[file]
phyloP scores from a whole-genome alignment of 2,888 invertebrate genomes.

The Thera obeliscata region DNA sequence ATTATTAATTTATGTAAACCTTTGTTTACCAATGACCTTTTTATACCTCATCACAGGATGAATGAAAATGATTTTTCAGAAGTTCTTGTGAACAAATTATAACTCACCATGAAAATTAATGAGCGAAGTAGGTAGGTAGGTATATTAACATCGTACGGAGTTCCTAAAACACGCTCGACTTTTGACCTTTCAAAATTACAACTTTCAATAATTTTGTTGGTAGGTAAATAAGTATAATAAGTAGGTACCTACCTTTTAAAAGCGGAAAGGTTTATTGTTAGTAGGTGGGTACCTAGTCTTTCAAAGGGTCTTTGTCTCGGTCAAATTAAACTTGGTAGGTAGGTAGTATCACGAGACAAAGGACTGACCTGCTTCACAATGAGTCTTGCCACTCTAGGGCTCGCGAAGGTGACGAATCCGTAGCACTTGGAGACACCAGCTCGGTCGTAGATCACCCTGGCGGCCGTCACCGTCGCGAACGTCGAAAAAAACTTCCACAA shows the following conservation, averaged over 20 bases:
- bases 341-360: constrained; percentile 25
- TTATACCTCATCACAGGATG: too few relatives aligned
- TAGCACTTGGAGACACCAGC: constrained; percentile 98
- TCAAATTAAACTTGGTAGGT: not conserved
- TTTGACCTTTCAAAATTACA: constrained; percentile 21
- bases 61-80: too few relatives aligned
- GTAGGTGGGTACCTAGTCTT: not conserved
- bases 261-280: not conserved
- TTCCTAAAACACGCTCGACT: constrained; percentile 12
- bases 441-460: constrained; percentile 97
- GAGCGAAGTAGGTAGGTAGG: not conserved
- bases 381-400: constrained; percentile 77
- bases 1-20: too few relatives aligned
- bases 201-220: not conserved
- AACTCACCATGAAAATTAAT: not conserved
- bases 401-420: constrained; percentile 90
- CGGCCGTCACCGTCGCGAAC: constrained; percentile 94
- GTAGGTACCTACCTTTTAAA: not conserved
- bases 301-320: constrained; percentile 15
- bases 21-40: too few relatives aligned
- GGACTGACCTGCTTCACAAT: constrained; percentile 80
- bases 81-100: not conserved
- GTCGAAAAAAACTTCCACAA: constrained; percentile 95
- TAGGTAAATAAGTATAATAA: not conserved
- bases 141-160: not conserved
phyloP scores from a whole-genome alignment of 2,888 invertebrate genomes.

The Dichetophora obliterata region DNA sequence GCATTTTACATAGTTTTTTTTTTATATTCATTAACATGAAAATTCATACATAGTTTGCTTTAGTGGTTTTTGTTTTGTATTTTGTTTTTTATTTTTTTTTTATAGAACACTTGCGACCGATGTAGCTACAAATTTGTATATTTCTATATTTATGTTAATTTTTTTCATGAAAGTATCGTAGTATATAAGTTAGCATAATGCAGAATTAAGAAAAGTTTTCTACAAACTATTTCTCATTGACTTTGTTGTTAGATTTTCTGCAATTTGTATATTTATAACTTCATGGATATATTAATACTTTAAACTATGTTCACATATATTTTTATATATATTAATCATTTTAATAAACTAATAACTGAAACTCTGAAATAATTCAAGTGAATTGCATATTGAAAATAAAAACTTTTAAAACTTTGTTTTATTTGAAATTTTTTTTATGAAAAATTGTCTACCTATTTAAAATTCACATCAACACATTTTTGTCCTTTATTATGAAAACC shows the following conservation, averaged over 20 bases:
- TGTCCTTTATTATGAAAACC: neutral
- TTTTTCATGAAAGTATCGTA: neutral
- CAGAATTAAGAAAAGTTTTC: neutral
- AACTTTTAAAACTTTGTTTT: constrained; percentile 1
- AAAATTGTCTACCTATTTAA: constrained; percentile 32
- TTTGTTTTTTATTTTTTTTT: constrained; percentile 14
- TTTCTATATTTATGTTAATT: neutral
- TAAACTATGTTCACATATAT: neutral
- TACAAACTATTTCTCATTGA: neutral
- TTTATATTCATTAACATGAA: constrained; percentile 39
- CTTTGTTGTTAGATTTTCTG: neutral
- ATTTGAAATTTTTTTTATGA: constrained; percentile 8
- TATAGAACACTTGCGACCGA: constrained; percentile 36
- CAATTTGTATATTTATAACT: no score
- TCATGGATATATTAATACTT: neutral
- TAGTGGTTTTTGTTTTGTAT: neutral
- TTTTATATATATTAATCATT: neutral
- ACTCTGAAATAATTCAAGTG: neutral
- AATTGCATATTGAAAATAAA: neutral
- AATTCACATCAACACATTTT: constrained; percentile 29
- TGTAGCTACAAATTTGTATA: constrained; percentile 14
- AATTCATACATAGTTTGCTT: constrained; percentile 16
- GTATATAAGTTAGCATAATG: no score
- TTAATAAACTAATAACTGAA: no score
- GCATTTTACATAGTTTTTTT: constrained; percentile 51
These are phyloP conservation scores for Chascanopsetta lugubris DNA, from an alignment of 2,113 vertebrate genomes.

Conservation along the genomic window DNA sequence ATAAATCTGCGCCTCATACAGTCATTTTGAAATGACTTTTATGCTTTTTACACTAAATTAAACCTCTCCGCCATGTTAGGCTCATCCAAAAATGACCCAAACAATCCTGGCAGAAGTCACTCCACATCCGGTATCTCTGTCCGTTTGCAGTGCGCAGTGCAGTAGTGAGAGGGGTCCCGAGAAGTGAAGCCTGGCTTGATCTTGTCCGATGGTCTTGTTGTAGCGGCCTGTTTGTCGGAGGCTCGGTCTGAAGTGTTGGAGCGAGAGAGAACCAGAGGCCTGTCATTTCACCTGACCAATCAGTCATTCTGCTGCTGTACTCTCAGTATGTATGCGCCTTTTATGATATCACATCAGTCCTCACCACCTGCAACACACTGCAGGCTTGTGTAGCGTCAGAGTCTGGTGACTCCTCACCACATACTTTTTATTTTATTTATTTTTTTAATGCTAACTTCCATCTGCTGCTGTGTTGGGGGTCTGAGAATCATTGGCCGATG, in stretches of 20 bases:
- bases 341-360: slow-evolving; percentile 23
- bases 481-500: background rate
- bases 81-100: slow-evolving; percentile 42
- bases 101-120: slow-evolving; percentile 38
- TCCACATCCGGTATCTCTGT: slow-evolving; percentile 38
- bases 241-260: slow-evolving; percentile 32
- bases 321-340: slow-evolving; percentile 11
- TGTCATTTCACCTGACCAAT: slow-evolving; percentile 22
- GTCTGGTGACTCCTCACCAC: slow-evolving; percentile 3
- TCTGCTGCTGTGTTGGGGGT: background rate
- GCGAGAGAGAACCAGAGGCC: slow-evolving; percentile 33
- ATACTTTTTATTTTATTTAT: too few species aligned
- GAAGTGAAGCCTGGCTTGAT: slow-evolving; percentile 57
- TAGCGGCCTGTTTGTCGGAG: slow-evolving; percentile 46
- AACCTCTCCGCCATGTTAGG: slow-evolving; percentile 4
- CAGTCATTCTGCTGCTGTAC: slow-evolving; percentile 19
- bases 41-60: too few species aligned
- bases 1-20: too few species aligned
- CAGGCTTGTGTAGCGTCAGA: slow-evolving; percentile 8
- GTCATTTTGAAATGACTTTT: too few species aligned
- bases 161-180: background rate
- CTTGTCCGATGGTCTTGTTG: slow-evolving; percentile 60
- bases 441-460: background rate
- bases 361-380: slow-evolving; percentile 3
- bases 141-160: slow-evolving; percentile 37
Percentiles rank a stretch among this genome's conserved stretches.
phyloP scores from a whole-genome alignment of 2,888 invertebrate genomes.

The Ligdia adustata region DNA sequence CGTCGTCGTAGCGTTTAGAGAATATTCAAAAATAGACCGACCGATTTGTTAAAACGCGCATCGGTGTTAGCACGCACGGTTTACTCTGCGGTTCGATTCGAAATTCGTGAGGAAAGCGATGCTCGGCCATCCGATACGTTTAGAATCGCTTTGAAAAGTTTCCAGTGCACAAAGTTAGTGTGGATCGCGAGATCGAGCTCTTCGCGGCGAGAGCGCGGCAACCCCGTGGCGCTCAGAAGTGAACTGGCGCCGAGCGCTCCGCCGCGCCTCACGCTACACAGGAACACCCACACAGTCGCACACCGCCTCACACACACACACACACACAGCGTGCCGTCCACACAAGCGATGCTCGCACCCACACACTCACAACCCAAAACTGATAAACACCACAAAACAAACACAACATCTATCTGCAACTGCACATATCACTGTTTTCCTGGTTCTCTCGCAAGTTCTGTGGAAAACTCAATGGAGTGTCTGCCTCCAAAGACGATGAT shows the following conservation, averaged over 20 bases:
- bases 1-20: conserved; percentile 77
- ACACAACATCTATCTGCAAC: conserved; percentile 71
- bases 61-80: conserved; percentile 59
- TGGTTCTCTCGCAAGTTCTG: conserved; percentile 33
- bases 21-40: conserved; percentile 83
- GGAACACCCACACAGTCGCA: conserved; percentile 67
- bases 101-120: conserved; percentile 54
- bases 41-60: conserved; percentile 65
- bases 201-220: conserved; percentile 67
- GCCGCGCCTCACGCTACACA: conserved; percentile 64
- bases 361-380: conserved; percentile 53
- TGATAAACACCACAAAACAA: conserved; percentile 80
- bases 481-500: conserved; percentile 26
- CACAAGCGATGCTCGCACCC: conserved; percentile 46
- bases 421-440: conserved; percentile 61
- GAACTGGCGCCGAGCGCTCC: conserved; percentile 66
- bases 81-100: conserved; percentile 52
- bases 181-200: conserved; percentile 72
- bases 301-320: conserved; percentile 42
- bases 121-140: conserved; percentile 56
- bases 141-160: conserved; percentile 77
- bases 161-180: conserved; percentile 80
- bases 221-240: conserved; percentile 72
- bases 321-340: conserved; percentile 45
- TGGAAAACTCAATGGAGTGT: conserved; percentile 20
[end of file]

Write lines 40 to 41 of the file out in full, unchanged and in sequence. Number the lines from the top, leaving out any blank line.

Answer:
- CTTTGTTGTTAGATTTTCTG: neutral
- ATTTGAAATTTTTTTTATGA: constrained; percentile 8